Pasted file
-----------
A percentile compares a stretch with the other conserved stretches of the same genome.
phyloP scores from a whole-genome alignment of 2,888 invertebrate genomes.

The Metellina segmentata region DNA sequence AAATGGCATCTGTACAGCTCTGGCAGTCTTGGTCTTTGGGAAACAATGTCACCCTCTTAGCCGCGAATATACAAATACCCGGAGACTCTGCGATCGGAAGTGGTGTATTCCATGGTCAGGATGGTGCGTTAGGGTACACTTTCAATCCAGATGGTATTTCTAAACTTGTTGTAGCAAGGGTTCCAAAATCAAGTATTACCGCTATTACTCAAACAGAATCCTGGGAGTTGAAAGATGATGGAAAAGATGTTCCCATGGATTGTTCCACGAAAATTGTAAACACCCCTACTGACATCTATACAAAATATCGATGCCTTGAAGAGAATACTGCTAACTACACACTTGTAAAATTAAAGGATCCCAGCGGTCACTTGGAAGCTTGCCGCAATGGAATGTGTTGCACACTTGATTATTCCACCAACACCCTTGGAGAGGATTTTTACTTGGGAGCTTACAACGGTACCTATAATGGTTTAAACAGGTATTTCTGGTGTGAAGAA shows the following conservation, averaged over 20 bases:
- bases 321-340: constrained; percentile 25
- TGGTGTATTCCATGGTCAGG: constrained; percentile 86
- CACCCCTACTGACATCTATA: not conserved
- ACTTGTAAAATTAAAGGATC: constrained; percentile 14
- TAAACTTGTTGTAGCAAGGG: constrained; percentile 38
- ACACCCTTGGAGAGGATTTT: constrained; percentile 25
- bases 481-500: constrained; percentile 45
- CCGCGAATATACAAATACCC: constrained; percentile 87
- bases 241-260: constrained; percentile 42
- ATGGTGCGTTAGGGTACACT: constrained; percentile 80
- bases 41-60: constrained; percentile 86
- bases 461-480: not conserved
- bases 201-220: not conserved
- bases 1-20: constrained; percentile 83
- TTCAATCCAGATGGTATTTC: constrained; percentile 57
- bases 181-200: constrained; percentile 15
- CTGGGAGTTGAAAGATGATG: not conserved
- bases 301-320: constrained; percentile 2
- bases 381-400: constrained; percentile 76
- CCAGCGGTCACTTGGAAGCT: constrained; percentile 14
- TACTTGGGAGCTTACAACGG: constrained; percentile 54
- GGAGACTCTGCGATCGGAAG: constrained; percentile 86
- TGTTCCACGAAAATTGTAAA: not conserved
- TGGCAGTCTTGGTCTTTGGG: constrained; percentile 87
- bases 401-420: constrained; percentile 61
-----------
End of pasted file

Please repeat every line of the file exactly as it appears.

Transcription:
A percentile compares a stretch with the other conserved stretches of the same genome.
phyloP scores from a whole-genome alignment of 2,888 invertebrate genomes.

The Metellina segmentata region DNA sequence AAATGGCATCTGTACAGCTCTGGCAGTCTTGGTCTTTGGGAAACAATGTCACCCTCTTAGCCGCGAATATACAAATACCCGGAGACTCTGCGATCGGAAGTGGTGTATTCCATGGTCAGGATGGTGCGTTAGGGTACACTTTCAATCCAGATGGTATTTCTAAACTTGTTGTAGCAAGGGTTCCAAAATCAAGTATTACCGCTATTACTCAAACAGAATCCTGGGAGTTGAAAGATGATGGAAAAGATGTTCCCATGGATTGTTCCACGAAAATTGTAAACACCCCTACTGACATCTATACAAAATATCGATGCCTTGAAGAGAATACTGCTAACTACACACTTGTAAAATTAAAGGATCCCAGCGGTCACTTGGAAGCTTGCCGCAATGGAATGTGTTGCACACTTGATTATTCCACCAACACCCTTGGAGAGGATTTTTACTTGGGAGCTTACAACGGTACCTATAATGGTTTAAACAGGTATTTCTGGTGTGAAGAA shows the following conservation, averaged over 20 bases:
- bases 321-340: constrained; percentile 25
- TGGTGTATTCCATGGTCAGG: constrained; percentile 86
- CACCCCTACTGACATCTATA: not conserved
- ACTTGTAAAATTAAAGGATC: constrained; percentile 14
- TAAACTTGTTGTAGCAAGGG: constrained; percentile 38
- ACACCCTTGGAGAGGATTTT: constrained; percentile 25
- bases 481-500: constrained; percentile 45
- CCGCGAATATACAAATACCC: constrained; percentile 87
- bases 241-260: constrained; percentile 42
- ATGGTGCGTTAGGGTACACT: constrained; percentile 80
- bases 41-60: constrained; percentile 86
- bases 461-480: not conserved
- bases 201-220: not conserved
- bases 1-20: constrained; percentile 83
- TTCAATCCAGATGGTATTTC: constrained; percentile 57
- bases 181-200: constrained; percentile 15
- CTGGGAGTTGAAAGATGATG: not conserved
- bases 301-320: constrained; percentile 2
- bases 381-400: constrained; percentile 76
- CCAGCGGTCACTTGGAAGCT: constrained; percentile 14
- TACTTGGGAGCTTACAACGG: constrained; percentile 54
- GGAGACTCTGCGATCGGAAG: constrained; percentile 86
- TGTTCCACGAAAATTGTAAA: not conserved
- TGGCAGTCTTGGTCTTTGGG: constrained; percentile 87
- bases 401-420: constrained; percentile 61